Grand Theft Auto developer has turned down "many" movie offers
"The money's never been close to be worth risking one's crown jewels," says Rockstar Games cofounder on the prospect of a Grand Theft Auto movie.
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In a rare interview with the Guardian, Rockstar Games cofounder and vice president of creativity Dan Houser spoke about how the studio has been offered "many times" to create a Grand Theft Auto movie.
"We've been offered, many times, and it's never appealed," said Houser. "The money's never been close to be worth risking one's crown jewels. Our small dabblings with Hollywood have always left us running back to games. The freedom we have to do what we want creatively is of enormous value."
"The second you go near Hollywood, people seem willing, or have been forced, to lose a lot of that control. That sort of amorphous 'that won't test well' attitude is exactly how we don't work. We've always tried to think of stuff that's innovative and new, and to go into a world where that's not encouraged would be horrible."
"There's still plenty of kudos in doing a film, but you shouldn't ever do anything in your life for kudos," added Houser.
"It's much easier to imagine GTA as a TV series, as the form is closer, but I still think we'd be losing too much to ever actually do it. We've got this big open-world experience that's 100 hours long, and that gives players control over what they do, what they see, and how they see it. A world where you can do everything from rob a bank to take a yoga lesson to watch TV, all in your own time. How do you condense that into a two-hour or 12-hour experience where you take away the main things: player agency and freedom?"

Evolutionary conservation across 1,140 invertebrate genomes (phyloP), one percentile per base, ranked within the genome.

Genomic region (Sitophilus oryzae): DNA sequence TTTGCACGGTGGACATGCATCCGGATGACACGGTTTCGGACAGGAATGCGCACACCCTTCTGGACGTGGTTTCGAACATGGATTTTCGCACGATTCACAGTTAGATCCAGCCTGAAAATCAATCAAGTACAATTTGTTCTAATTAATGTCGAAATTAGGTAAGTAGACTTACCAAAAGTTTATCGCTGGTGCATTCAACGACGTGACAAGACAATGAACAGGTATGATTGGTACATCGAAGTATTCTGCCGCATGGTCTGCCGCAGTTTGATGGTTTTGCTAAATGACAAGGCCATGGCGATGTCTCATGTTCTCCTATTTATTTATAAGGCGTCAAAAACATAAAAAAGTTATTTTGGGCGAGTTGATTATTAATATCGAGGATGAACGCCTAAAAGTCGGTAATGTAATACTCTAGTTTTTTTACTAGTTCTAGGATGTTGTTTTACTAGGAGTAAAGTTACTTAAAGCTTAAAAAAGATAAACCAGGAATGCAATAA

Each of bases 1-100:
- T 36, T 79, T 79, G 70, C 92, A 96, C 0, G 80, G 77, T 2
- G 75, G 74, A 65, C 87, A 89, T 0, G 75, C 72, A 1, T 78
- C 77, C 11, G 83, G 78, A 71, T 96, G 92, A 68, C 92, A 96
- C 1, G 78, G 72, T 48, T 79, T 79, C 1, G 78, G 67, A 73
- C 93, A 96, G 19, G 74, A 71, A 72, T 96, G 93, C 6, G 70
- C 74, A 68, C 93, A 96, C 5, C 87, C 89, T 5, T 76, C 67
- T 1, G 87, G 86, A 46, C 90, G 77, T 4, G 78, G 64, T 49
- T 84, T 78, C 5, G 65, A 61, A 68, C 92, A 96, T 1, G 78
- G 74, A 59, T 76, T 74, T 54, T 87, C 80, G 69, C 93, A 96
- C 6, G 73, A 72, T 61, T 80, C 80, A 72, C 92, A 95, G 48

"We love games and we think we've got something to say in games, and that games have plenty to say. So shouldn't we just continue doing that?"
Speaking to GameSpot in 2011 to reflect on Grand Theft Auto III, Houser said the developer was trying to "get past" the film industry.
"We didn't make a GTA movie for a reason, and the choice was ours," said Houser at the time. "We probably could have got most people to do it, but we had no interest in doing it. One of the points about GTA was, it was the first time where if you thought about moving it into cinema, you were condensing it, not expanding it. It wasn't like how do you find all the things you put into the film? It was how do you streamline this into a cinematic experience? That's something where we never figured out the answer to the question. It was something that didn't exist in 50 different media. It was a game property, and that was something to cherish and not be embarrassed by."
"But no, we never remotely actively pursued a movie. Because we thought in games we could do something that was maybe limited in lots of ways, but in scope and ambition was beyond movies. Games are trying to, hopefully, aspire to do something that movies can't do. That's what's exciting about them. We're not trying to be like the film industry; we're trying to get past the film industry."
Grand Theft Auto V will be released for the Xbox 360 and PlayStation 3 on September 17.